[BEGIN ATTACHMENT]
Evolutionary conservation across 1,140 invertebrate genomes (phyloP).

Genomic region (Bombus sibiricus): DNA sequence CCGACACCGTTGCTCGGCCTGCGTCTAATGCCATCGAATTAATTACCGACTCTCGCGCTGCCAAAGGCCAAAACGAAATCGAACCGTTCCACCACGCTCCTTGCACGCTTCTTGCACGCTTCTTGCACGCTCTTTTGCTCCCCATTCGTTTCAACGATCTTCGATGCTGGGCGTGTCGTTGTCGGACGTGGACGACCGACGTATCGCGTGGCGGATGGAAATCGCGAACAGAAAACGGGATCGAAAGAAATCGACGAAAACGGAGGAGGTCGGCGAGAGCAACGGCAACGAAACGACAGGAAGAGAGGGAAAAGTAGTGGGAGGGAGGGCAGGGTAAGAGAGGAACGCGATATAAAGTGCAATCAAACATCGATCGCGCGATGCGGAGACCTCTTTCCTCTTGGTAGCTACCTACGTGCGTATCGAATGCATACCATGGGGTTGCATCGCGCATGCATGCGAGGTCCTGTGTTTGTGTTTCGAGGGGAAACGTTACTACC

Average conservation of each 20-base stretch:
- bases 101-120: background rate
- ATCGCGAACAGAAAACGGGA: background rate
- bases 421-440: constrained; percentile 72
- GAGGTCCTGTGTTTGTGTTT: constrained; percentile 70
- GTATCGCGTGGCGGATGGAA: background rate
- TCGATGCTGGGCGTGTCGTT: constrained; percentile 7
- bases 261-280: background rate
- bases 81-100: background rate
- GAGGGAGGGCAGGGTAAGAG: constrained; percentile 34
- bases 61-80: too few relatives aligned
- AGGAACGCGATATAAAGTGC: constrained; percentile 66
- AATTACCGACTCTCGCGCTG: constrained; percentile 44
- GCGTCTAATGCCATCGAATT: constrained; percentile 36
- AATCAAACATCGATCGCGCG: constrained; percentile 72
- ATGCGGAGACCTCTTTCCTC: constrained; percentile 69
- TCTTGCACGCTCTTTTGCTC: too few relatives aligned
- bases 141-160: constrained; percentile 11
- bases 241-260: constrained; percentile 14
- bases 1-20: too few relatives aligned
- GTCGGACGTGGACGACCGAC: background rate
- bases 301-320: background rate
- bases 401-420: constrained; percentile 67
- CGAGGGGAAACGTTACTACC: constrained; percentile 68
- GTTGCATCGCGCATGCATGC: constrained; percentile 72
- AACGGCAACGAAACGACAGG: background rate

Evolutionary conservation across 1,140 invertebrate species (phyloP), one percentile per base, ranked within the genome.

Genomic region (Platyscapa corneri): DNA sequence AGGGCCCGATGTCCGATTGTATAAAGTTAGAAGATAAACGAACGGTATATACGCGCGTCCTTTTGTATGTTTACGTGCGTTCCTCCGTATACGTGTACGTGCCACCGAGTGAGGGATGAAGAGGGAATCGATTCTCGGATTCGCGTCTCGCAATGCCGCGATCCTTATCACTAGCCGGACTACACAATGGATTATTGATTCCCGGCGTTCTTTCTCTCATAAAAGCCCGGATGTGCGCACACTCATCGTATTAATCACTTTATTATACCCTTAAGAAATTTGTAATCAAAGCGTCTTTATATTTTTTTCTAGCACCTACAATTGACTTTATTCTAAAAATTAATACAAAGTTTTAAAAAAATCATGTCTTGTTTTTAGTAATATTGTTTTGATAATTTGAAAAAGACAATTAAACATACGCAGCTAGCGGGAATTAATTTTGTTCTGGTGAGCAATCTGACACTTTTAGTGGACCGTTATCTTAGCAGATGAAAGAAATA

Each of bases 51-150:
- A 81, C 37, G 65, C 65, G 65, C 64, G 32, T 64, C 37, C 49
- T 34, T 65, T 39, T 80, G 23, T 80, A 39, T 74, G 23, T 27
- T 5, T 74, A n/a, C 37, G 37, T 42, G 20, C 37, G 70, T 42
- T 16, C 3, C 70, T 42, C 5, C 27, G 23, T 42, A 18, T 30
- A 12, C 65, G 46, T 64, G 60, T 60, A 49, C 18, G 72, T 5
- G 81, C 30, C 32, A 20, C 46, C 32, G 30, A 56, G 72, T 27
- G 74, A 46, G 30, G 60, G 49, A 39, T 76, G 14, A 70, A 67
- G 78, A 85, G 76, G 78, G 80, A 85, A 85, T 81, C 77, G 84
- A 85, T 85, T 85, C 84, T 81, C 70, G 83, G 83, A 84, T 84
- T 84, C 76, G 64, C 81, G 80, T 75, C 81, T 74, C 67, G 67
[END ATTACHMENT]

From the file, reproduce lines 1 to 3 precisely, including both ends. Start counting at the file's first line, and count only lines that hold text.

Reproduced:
Evolutionary conservation across 1,140 invertebrate genomes (phyloP).

Genomic region (Bombus sibiricus): DNA sequence CCGACACCGTTGCTCGGCCTGCGTCTAATGCCATCGAATTAATTACCGACTCTCGCGCTGCCAAAGGCCAAAACGAAATCGAACCGTTCCACCACGCTCCTTGCACGCTTCTTGCACGCTTCTTGCACGCTCTTTTGCTCCCCATTCGTTTCAACGATCTTCGATGCTGGGCGTGTCGTTGTCGGACGTGGACGACCGACGTATCGCGTGGCGGATGGAAATCGCGAACAGAAAACGGGATCGAAAGAAATCGACGAAAACGGAGGAGGTCGGCGAGAGCAACGGCAACGAAACGACAGGAAGAGAGGGAAAAGTAGTGGGAGGGAGGGCAGGGTAAGAGAGGAACGCGATATAAAGTGCAATCAAACATCGATCGCGCGATGCGGAGACCTCTTTCCTCTTGGTAGCTACCTACGTGCGTATCGAATGCATACCATGGGGTTGCATCGCGCATGCATGCGAGGTCCTGTGTTTGTGTTTCGAGGGGAAACGTTACTACC

Average conservation of each 20-base stretch: